CHICAGO (CBS) — Mixed martial arts will be the main event at the Chicago Theater on Thursday.
The upstart Professional Fighters League held an outdoor workout on State Street on Wednesday for a little PR punch.READ MORE: Chicago Weather: Second Sunday Night Tornado Confirmed; Cool And Clear Monday Night
CBS 2’s Megan Mawickie has the story of a female Olympian making her MMA debut.
“I’m a little bit insane, for sure. I’m definitely insane.”
Kayla Harrison said that because she’s going from an Olympic mat to a cage.
Harrison reached the pinnacle of judo.
She’s the first American woman to win two gold medals at the Olympics.
Now she’s starting over, hitting the mixed martial arts world.READ MORE: Video Of Gruesome Humboldt Park Shooting From CPD POD Camera Was Made Public Without City's Permission, CBS 2 Has Learned
“I spent a lot of time after the Olympics doing some soul-searching,” said Harrison. “I knew that I was done with judo. I knew that I was burnt out but I didn’t want my athletic career to be over and I knew I wanted a new challenge. Let me tell you MMA is really a challenge!”
There are similarities between MMA and judo but many differences. The biggest adjustment for Harrison?
“I would say getting punched in the face,” laughed Harrison. “Most days it goes OK. Some days I don’t move as much as I should and then I become one of those bobble heads.”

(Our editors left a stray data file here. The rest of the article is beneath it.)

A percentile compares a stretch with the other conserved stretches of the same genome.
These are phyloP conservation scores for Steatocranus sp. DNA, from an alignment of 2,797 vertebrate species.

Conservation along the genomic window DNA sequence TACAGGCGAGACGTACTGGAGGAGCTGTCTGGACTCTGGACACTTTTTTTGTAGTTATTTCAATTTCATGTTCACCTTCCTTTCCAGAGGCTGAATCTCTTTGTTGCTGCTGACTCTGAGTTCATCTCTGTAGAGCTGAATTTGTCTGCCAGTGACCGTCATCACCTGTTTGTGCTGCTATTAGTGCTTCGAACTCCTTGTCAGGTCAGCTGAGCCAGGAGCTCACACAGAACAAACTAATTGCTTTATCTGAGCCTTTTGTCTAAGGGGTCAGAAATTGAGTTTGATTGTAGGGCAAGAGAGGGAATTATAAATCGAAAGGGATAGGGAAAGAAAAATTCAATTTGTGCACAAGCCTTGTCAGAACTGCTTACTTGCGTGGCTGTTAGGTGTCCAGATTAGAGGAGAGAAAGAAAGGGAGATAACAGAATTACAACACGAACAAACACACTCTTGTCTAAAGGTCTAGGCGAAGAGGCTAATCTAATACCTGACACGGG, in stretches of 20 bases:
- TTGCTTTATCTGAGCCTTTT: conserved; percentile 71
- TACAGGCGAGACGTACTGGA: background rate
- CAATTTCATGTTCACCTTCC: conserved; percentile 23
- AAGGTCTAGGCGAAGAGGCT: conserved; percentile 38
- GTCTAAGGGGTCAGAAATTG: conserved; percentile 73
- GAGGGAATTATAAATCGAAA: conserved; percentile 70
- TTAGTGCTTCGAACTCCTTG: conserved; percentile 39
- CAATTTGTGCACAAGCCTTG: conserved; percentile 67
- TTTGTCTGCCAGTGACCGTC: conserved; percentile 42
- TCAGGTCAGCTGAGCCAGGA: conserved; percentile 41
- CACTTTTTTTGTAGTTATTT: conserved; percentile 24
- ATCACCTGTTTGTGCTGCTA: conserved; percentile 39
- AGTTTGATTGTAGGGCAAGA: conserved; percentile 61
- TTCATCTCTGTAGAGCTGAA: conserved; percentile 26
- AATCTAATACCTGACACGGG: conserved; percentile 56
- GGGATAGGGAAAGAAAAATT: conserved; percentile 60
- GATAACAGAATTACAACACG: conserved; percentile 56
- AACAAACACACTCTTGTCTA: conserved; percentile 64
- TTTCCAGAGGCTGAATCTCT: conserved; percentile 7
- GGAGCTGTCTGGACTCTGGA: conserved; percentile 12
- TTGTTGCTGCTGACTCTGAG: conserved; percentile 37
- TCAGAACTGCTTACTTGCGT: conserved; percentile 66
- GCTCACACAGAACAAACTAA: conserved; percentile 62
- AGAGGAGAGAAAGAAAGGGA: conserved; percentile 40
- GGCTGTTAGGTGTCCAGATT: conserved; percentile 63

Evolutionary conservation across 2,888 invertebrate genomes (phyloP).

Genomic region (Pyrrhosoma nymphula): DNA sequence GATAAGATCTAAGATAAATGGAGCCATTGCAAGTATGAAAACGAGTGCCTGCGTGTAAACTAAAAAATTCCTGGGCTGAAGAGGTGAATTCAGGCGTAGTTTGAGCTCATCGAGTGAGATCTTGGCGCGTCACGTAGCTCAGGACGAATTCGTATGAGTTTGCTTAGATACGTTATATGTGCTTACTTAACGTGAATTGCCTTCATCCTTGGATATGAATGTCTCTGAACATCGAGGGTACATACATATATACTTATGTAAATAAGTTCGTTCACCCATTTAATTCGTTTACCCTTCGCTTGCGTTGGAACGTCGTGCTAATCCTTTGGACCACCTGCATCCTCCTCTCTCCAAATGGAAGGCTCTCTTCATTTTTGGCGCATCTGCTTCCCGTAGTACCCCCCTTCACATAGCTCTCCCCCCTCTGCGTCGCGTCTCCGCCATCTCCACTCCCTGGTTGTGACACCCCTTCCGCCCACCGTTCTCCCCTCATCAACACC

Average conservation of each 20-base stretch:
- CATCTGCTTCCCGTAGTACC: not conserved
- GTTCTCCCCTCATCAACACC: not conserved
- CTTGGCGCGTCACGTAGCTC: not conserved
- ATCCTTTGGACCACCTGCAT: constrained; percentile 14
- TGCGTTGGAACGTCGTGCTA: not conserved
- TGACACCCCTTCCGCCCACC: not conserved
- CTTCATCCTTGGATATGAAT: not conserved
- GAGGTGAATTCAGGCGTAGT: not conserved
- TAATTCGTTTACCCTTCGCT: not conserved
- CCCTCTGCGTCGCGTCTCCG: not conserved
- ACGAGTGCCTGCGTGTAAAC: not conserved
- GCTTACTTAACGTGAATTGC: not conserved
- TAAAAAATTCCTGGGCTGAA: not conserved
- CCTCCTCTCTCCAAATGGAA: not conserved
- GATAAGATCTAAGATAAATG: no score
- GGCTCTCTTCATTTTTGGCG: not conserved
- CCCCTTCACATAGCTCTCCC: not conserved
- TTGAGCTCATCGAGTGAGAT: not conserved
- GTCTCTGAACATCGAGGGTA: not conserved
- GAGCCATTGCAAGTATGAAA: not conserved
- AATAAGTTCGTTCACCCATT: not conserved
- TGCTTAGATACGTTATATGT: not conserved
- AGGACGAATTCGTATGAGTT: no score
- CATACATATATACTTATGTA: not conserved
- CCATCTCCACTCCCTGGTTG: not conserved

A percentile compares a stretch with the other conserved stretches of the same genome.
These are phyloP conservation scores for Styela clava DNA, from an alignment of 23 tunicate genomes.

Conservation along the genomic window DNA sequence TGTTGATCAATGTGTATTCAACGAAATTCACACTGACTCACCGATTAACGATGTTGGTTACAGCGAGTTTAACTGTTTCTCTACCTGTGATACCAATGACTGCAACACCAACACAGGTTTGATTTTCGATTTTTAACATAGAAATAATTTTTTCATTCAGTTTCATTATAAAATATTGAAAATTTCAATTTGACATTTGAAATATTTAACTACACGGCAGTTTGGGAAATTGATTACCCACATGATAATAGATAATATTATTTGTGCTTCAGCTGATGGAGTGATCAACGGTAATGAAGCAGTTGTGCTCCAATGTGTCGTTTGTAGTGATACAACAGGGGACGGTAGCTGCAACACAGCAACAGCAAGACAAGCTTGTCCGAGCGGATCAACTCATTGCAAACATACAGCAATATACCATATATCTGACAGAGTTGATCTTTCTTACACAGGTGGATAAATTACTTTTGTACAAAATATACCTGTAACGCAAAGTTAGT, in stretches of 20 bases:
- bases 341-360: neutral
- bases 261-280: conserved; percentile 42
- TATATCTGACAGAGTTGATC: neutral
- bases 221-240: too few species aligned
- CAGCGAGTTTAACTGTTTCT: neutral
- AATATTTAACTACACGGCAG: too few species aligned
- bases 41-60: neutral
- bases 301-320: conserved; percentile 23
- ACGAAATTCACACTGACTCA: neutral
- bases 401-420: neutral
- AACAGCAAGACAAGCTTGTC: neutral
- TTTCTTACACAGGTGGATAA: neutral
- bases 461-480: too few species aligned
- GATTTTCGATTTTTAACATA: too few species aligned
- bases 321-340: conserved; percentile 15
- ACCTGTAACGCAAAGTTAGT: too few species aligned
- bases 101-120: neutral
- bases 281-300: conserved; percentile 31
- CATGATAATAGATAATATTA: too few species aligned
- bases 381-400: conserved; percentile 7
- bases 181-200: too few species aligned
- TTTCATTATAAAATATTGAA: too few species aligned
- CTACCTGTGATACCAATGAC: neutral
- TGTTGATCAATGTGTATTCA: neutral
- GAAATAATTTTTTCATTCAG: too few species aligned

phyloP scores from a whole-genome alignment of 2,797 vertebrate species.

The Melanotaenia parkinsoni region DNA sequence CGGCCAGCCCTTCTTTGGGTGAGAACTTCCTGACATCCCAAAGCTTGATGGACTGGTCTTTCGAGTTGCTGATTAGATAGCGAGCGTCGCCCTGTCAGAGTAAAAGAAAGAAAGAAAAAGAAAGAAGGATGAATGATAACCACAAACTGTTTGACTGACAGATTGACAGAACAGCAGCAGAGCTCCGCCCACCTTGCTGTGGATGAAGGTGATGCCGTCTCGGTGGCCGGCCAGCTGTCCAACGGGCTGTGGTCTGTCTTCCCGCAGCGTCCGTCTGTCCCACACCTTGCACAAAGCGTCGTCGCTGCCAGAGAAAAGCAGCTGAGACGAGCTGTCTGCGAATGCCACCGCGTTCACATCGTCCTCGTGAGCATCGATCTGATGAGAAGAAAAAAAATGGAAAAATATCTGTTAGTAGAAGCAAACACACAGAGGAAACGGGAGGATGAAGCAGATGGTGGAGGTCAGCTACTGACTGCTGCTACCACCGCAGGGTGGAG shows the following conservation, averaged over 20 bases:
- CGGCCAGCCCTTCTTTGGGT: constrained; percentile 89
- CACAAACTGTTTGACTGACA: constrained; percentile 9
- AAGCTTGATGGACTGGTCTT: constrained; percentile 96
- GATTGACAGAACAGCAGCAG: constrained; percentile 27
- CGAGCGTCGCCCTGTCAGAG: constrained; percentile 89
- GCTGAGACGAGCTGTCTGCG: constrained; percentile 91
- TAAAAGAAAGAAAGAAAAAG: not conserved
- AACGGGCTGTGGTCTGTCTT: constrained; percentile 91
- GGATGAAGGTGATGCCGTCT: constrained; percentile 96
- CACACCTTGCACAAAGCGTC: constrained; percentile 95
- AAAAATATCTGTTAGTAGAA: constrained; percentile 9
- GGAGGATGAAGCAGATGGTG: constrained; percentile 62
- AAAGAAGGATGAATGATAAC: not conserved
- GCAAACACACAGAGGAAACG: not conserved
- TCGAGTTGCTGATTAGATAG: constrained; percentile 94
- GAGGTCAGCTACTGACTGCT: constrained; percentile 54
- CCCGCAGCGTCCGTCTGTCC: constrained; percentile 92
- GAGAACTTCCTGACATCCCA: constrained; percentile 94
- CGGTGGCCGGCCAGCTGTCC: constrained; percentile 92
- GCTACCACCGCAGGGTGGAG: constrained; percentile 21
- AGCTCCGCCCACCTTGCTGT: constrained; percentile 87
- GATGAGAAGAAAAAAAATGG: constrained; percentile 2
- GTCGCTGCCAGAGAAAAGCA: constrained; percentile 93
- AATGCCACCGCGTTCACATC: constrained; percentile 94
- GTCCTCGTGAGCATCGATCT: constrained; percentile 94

A few other Olympic medalists have crossed over into MMA, most notably Ronda Rousey. But don’t compare Kayla to Ronda.
“(Am I) tired of it, yeah. I’m not going to lie. I’ve moved to Boston when I was 16. She was there training. She was my roommate, my teammate for years. When I was young, I wasn’t the star in judo, she was,” said Harrison. “I wanted the coach to pay attention to me so I had to work harder. She’s always been sort of this rabbit that I’ve been chasing.”
Harrison said she’s got range of emotions as she enters a new arena.MORE NEWS: LIVE UPDATES: 130 Homes Damaged In Tornado In West, Southwest Suburbs As Dangerous Storms Hit Chicago Area Sunday Night
“I’m definitely nervous. I’m putting everything on the line, my reputation, everything that I’ve worked for,” said Harrison. “And I’m anxious to see how I deal with a new set of pressures.”